A survey of sheep and/or cattle farmers in the UK shows confusion over the diagnosis and control of rumen fluke and liver fluke
Hoyle, R.C. et al. (2022) A survey of sheep and/or cattle farmers in the UK shows confusion over the diagnosis and control of rumen fluke and liver fluke. Veterinary Parasitology, 312, p. 109812.
The aim of this online survey study was to capture the awareness of rumen fluke and to describe the current control measures used by sheep and/or cattle farmers in the UK for both liver fluke and rumen fluke.
The survey ran for four months between December 2019 and March 2020. It was open to any farm in the UK with sheep and/or cattle and was advertised extensively via a range of media and stakeholder groups. The survey collected data on awareness of liver and/or rumen fluke, presence of either on the farm, treatment regimes, and, for those who had treated for liver fluke, awareness of triclabendazole resistance and if they knew of its presence on their farm.
A total of 451 usable responses were received, 85.76% of respondents bred sheep, 46.10% had beef sucklers, 25.38% had beef stores/fattening and 7.79% had a dairy herd.
The majority (70.28%) were aware of rumen fluke, with farms with higher numbers of breeding sheep more likely to be aware of rumen fluke. Of those aware of rumen fluke, 19.87% reported its presence on their farm, 28.71% its absence and 51.42% did not know. When asked about methods of detecting rumen fluke, 42.86% cited methods that are commonly used for detecting liver fluke. Whilst respondents expressed concern about rumen fluke it was less of a concern than liver fluke.
98.89% of respondents were aware of liver fluke. Of these, 67.79% reported the presence of liver fluke infection on their farm. Liver fluke presence on farm was associated with higher numbers of breeding sheep.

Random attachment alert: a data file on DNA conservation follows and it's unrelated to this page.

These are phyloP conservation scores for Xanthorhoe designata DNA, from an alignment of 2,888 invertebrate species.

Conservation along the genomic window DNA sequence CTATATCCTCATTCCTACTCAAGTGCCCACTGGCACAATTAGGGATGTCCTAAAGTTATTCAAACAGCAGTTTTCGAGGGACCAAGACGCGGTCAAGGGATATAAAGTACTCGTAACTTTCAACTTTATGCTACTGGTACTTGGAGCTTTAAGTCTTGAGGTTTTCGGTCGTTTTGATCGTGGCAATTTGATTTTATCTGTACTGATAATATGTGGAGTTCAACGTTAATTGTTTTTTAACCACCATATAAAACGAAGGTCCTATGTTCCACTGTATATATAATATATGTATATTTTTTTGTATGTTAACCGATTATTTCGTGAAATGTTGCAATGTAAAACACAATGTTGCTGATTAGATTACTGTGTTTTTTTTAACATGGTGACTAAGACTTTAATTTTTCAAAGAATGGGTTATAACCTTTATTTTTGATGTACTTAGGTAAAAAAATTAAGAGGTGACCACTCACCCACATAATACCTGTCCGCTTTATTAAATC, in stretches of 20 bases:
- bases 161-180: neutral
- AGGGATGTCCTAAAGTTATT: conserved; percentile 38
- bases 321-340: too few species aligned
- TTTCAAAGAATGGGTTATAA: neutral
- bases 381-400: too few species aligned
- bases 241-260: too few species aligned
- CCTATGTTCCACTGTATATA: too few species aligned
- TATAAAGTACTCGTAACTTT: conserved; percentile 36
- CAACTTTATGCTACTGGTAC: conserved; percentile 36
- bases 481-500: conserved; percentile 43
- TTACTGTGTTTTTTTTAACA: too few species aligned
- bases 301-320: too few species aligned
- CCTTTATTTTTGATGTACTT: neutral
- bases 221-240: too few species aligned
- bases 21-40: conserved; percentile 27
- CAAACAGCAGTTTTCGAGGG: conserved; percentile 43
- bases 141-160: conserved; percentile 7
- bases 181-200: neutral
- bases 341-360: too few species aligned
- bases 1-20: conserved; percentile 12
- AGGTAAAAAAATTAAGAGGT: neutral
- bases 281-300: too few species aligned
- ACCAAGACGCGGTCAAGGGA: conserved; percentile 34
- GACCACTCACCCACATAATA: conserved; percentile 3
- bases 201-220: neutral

Previous treatment for rumen fluke was associated with reported presence or concern of presence on farm. 89.24% of respondents who were aware of liver fluke stated that they had previously treated for liver fluke, previous treatment was also associated with concern for liver fluke. Respondents were more likely to treat annually for liver fluke than rumen fluke. Triclabendazole was the drug most frequently cited for the treatment of liver fluke (53% sheep treatments, 33.87% cattle). Only 34.92% who had treated sheep for rumen fluke and 42.11% who had treated cattle used oxyclozanide, the only drug with reported efficacy against rumen fluke.
83.75% of respondents who had previously treated for liver fluke infection were aware of triclabendazole resistance in liver fluke. Of those aware of resistance, 15.27% recorded knowing it was present on their farm.
Limitations of the study are the potential selection bias of the respondents with farmers who have experience with liver and/or rumen fluke more likely to respond. There may also have been recall bias when asking farmers about treatments events over the course of a year.
This study suggests there is some confusion amongst farmers between liver and rumen fluke and their diagnosis and treatment and highlights the need to provide advice and guidance on the control of both parasites.
The following may also be of interest:
Control of worms sustainably [COWS] [online]. Available from: https://www.cattleparasites.org.uk/ [Accessed 20 December 2022]
Control of liver and rumen fluke in cattle [COWS] [online]. Available from: https://www.cattleparasites.org.uk/app/uploads/2020/01/liver-and-rumen-fluke-110120.pdf-.pdf [Accessed 20 December 2022]
Liver fluke: A guide to test-based control [COWS] [online]. Available from: https://www.cattleparasites.org.uk/app/uploads/2022/12/FINAL-Fluke-Diagnostics-Treatment.pdf [Accessed 20 December 2022]
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